The Center of the Universe
We left yesterday’s discussion describing how every age and every culture has a weak point which is exploited by theology that is almost-right. Today’s weak point isn’t too hard to spot. It’s a laser beam focus on the value of self.
The culture we live in today encourages us to live only for us. It says we deserve the best and it just isn’t right if anything bad happens to us. And here is where we find a crossover of our culture into our theology. There are whole teachings, books, media outlets, even scholastic coursework revolving around how God wants us to prosper abundantly, live our best possible life here on earth, and through positive thinking speak everything we want into existence.
These teachings are very appealing. They build us up, make us feel loved, give us assurance God will always give us nothing but the best, and even provide a 12-step process to make it happen. Of course there are elements of truth in these teachings. All blessings do come from our heavenly Father. God does love us as his children and he doesn’t want bad things to happen to us. And certainly there are plenty of examples (from Biblical times all the way up to now) when Christians have used the power of God to make miraculous things happen. The tinge of truth is what makes these theologies believable, even irresistible.
But the reason these teachings are almost-right is because their focus is on us rather than on God and the mission he has given us. They fixate on building our present treasure and make very little issue of things eternal. They bend God’s will to ours and demote him to a genie in a bottle waiting to fulfill our every wish. They are selfish theologies which put us at the center of God’s universe instead of placing God at the center of ours.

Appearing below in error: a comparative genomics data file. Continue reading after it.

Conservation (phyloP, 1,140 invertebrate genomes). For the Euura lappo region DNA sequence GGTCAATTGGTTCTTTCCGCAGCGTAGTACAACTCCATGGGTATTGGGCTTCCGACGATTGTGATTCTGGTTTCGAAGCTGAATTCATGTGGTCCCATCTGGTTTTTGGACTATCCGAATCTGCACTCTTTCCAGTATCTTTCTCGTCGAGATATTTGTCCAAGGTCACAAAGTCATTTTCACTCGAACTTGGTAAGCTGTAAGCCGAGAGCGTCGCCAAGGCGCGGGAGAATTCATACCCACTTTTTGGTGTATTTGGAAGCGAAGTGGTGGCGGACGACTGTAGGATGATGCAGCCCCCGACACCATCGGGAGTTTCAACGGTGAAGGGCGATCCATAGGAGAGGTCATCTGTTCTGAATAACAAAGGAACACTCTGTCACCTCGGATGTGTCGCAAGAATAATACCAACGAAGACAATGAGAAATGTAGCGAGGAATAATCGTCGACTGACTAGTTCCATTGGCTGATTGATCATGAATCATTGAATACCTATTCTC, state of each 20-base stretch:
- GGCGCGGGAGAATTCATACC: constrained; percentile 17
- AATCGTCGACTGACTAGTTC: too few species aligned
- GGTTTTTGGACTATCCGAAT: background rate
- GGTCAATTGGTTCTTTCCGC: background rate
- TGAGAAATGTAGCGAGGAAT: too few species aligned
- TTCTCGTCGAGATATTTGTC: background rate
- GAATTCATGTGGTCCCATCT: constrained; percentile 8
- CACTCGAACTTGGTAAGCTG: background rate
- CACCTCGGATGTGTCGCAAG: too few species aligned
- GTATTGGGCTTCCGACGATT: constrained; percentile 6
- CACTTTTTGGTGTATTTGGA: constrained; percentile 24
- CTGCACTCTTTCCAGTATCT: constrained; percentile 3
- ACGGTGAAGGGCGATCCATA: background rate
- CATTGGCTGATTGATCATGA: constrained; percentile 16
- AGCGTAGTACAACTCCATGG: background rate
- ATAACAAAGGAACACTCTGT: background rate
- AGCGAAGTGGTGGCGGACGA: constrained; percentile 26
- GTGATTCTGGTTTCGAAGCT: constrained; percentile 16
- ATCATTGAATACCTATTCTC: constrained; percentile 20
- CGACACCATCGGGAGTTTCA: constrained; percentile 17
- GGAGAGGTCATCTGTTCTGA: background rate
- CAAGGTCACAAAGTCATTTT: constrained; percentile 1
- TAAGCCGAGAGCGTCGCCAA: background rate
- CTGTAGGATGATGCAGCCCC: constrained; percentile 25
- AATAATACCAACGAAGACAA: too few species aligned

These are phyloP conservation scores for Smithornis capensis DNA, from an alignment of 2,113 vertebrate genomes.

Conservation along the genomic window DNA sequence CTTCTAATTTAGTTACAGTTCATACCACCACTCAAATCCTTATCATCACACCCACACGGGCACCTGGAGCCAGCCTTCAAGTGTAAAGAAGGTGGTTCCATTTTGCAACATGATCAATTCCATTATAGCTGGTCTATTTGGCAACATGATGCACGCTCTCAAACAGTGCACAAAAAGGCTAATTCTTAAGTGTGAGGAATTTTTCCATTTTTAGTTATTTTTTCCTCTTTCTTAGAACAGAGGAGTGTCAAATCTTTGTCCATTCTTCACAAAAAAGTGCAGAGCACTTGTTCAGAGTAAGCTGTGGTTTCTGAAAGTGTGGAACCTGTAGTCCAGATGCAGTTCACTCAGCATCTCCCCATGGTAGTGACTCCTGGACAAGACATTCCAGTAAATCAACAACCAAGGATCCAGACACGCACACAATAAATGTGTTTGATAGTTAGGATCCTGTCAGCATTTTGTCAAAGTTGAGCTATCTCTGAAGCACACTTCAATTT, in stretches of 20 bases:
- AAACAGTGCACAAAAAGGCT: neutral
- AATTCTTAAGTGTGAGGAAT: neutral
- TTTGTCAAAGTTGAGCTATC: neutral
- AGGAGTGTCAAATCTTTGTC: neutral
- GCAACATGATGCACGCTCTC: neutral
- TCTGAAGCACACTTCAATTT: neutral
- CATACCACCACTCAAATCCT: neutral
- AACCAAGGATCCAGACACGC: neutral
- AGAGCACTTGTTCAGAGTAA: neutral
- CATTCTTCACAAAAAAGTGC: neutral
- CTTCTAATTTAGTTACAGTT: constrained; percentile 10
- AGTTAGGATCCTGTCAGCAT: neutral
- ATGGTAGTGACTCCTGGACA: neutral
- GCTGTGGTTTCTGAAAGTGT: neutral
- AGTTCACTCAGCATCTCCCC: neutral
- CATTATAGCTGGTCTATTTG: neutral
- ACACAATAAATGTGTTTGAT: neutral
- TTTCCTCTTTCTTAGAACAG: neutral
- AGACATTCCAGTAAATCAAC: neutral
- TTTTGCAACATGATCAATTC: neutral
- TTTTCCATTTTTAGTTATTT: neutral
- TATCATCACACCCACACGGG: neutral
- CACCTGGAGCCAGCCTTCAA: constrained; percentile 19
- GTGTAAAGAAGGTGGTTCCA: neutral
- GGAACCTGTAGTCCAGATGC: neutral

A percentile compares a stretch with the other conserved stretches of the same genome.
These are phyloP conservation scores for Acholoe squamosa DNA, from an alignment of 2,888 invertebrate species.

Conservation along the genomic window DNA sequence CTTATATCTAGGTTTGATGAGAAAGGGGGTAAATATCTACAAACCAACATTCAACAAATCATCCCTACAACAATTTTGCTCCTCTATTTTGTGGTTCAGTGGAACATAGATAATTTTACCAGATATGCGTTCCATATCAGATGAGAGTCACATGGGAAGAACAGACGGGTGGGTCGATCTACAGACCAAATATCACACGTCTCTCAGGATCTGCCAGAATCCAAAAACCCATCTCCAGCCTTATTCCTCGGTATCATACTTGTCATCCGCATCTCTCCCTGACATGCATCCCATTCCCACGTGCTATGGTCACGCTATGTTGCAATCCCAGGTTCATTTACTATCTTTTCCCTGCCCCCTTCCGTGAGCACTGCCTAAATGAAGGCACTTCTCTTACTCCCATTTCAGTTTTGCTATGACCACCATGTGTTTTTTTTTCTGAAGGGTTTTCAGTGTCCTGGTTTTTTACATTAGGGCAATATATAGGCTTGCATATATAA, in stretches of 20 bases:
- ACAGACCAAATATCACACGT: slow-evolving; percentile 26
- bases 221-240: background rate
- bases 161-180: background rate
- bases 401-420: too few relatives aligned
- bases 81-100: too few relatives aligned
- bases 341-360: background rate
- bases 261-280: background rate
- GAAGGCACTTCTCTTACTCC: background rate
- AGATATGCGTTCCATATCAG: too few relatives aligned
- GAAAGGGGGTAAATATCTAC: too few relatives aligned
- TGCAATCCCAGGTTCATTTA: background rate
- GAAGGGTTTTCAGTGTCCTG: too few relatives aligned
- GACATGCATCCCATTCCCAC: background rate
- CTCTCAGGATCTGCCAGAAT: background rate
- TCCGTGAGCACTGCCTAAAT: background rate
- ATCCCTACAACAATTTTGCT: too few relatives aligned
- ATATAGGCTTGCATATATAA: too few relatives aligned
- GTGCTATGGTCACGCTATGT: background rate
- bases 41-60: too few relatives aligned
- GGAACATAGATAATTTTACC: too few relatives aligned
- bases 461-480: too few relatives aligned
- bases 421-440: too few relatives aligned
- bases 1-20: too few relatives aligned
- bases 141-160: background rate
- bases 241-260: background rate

Their end result is nothing short of disturbing. They provide a ready excuse from pursuing our mission. Through the tenets of these teachings I have a theological reason to say God would never call me to sacrifice. He would never want me to extend my finances or my effort for the sake of my mission. He would never want my life to be inconvenienced to “go” to a place heavy in need. He would never call me to the same danger to which he called his disciples, or those which Paul wrote about, or those he himself faced. In fact, I am encouraged to pray he will make a way for me live where I want to live and how I want to live. Or better yet, I can just pray for the one who is called to do all the things I’m not.
Unfortunately, this is not the Jesus of the Bible. The fact is Jesus’ call is dangerous. We are called to sacrifice ourselves daily. I’m not sure how to do this if I am focused on building myself a safe, comfortable, and inconvenience-free life. This isn’t to say we won’t have these things, even if it is for a season. But this is not our focus. It’s not why we are Christians. It’s not our mission.
In the culture of “it’s all about me”, the health of our mission desparately depends on our ability to identify the theologies of self that mascarade as truths of God’s provision.
Tomorrow – how to spot almost-right theology.
Live The Mission,